Creating a hiring plan is your first step to creating a culture of people who stay — strong hiring means strong retention. Here are the three things you need to do to make that happen.
Understand the Job Before You Meet the Candidates
Fully defining the position before starting the interview process will let you move forward confidently.
Benchmarking is one of the ways to get that definition you need; this process will help your hiring team understand the needs of the position and it will help you craft a job description that attracts the ideal candidate.
Job candidates want to know who you are and how working in your organization will contribute to their personal goals. It’s reasonable for you to want the same thing.
Using assessment tools in the hiring process will get you the insights you need to create the right company culture. Assessments take people’s understanding of others from something they feel or intuit to actual data they can measure and compare. When the complexities of behavior, motivation and more are laid out in an easy to understand format, communication and culture both get a boost.
Offer the Benefits They Want
This is where those three details I mentioned above come into play. If you’re not going to give employees flexibility and meaning in their work, someone else gladly will. You don’t want the competition to get your dream candidate.
If the role necessitates being in-person, you can look to other ways to provide flexibility to match employee expectations. Flex hours, enhanced PTO, or a four day workweek can all help achieve this.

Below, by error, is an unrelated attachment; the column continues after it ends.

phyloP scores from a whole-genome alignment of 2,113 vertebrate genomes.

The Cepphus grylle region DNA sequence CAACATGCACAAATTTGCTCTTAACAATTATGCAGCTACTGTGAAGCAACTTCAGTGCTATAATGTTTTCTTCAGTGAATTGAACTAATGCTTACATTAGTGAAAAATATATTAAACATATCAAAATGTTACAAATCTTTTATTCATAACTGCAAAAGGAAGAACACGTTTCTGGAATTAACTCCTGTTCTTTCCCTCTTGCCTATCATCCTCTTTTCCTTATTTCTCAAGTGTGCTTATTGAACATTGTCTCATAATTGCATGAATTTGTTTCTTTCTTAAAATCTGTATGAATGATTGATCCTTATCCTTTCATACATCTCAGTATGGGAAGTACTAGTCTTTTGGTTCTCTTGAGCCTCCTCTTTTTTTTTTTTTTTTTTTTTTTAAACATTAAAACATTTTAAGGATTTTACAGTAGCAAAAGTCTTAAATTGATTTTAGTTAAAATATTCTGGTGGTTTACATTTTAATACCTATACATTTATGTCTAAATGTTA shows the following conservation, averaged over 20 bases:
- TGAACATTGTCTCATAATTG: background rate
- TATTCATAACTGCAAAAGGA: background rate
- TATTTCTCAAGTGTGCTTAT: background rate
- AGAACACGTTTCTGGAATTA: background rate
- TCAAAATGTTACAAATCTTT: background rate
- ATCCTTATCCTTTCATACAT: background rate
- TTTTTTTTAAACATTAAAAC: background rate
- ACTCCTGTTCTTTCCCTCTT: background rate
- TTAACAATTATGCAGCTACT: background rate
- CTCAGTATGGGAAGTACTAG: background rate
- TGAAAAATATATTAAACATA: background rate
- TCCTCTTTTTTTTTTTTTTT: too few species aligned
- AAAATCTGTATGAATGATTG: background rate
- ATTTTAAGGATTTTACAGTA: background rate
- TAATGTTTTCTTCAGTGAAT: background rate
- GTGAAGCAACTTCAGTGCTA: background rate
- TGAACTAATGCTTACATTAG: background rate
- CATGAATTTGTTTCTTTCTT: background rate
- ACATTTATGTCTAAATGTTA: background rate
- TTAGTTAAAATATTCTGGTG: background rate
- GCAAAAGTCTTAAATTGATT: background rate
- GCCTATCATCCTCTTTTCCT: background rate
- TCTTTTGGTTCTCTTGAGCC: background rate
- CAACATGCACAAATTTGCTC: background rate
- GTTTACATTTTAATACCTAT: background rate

Building the right foundation of benefits and development through assessments will help you create a culture of people who stay.
Investing in a hiring plan beyond 2022 will set the foundation for you to hiring through 2030. Avoid the "quick and dirty" outlook so many businesses share, and set yourself up for success by digging in and building a culture of appreciation and value.
Creating a Culture of People Who Stay
It can be daunting to approach the process of honing company culture but it’s one you need to start if you want to find and keep the best employees for your business. The hardest part is getting started, so let this article inspire you to create the kind of company culture you can be proud of.
Interested in using TTI SI’s tools?
We can help. Contact us here to learn more about using our tools for your hiring process, employee development, and more.